Closing Day 2028

By
Updated: May 16, 2019

When Manager David Goode took the slow walk out to the mound in the eighth inning of the final game of the season, he wasn’t thinking about his pitcher, who had performed brilliantly, nor about the rookie reliever warming in the bullpen, but about the lights he’d seen two nights before, at the end of Friday night’s game, a little after ten pm.

This afternoon—it was not quite 4 pm—the sky was as clear and as blue as the pool at the hotel where the Bulldozers were staying. No sign of the twinkling, sparkling colored lights David had glimpsed two nights ago during each of his three trips to the mound. 

Where had they gone? What caused them? 

Far more than the game at hand, these questions interested David Goode, once nicknamed the 12 Million Dollar Man for the exorbitant salary his agent negotiated for a journeyman infielder. It was the end of another losing season, the Dozers would rack up 117 losses, dead last in the entire PEBAverse once again, and Friday night’s game was just loss 116. No big deal.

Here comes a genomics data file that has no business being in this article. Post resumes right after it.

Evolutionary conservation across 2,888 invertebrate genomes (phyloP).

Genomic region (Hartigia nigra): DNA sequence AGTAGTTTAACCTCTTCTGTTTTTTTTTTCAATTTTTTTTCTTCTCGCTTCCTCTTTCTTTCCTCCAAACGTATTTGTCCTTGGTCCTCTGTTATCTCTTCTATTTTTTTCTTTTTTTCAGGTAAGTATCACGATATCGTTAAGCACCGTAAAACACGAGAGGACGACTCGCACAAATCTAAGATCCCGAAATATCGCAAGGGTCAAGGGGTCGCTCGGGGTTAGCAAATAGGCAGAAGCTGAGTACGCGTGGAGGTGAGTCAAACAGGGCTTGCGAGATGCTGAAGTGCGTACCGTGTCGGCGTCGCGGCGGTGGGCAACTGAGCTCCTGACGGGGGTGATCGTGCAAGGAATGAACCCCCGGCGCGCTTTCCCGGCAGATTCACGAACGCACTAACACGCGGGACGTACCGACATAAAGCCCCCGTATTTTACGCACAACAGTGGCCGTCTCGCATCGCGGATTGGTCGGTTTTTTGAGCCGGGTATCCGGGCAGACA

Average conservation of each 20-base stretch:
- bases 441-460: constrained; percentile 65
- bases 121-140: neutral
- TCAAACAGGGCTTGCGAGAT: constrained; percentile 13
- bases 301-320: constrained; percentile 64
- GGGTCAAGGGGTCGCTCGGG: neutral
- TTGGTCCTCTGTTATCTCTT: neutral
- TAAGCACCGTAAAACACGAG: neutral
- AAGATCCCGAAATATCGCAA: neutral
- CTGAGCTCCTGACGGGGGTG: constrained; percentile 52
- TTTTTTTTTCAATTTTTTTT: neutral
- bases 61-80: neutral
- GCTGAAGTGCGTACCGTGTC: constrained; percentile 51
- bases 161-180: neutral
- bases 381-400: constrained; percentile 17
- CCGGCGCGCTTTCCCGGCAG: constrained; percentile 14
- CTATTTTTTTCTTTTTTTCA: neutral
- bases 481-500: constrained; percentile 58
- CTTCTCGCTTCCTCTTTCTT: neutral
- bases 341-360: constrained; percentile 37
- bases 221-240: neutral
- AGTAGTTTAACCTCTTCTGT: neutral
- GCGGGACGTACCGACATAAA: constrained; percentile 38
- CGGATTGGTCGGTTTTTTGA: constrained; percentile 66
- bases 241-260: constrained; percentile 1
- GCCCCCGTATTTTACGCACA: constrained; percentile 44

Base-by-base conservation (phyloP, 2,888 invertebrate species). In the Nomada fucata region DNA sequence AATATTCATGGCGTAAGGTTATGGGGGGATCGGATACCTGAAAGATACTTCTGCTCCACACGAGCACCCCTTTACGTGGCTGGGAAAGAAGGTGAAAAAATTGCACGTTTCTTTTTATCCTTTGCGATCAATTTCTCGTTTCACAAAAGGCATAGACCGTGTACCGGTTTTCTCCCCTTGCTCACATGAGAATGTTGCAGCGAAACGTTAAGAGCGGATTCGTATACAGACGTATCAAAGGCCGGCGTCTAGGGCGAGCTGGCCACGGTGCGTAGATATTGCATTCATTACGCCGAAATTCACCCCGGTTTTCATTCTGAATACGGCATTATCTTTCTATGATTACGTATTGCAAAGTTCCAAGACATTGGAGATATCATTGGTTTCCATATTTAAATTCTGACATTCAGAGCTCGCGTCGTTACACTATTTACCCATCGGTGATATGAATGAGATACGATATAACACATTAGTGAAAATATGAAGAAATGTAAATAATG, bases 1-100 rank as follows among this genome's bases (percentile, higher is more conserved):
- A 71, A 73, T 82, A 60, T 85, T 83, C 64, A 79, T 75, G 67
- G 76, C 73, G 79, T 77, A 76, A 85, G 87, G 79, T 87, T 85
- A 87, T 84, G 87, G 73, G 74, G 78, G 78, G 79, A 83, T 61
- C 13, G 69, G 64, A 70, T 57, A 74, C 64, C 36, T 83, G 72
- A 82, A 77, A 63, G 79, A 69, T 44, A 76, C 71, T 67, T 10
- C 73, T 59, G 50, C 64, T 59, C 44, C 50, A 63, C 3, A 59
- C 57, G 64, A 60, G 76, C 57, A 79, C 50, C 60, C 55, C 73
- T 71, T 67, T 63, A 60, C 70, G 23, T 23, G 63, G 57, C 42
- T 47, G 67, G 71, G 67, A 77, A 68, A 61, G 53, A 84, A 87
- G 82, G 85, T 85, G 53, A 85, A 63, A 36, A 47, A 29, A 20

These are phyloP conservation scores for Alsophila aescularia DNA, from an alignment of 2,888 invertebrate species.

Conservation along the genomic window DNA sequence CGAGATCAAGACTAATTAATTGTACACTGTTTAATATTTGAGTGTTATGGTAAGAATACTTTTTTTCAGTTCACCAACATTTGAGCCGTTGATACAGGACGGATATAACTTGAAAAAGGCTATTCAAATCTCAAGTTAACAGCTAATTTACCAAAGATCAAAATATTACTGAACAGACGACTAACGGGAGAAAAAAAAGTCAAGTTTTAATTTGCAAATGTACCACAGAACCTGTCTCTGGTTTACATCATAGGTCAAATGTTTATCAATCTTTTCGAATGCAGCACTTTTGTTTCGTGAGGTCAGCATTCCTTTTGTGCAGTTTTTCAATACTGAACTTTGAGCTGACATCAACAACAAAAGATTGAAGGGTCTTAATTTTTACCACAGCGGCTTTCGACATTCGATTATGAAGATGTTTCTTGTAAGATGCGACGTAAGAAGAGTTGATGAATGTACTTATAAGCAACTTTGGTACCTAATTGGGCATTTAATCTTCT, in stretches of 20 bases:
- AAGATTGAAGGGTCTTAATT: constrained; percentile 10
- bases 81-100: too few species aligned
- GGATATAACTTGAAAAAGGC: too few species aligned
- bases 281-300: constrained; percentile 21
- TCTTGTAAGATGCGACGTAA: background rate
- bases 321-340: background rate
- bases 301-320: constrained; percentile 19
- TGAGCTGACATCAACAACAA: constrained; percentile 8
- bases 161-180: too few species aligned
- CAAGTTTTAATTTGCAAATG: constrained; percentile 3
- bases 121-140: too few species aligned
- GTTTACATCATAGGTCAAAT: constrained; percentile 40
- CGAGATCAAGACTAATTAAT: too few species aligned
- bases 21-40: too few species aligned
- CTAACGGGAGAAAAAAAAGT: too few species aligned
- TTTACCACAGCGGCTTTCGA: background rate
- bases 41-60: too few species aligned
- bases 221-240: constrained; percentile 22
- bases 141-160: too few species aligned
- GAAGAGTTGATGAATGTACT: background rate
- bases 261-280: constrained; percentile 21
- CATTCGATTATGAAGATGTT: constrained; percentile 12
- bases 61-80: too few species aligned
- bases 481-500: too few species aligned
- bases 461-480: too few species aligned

But those lights!

David Goode

Staring up at the sky, he stumbled briefly when he stepped onto the mound. Dozer catcher Davey Burke caught the manager’s elbow and prevented him from falling on his face in front of a crowd of nearly 60 thousand.

“You okay, Skip?” Burke asked.

Davey looked at the players gathered on the mound. For a moment he didn’t recognize any of them.

“Skip?”

Davey looked at his catcher. “You see those lights the other night, Danny?” He pointed at the sky. “Friday night?”

Danny Burke

Burke, who’d been with the Dozers since 2017, had seen the team rise to the playoffs when he was young and then sink to last place for the last decade of Burke’s career, didn’t look up. He studied his manager’s face.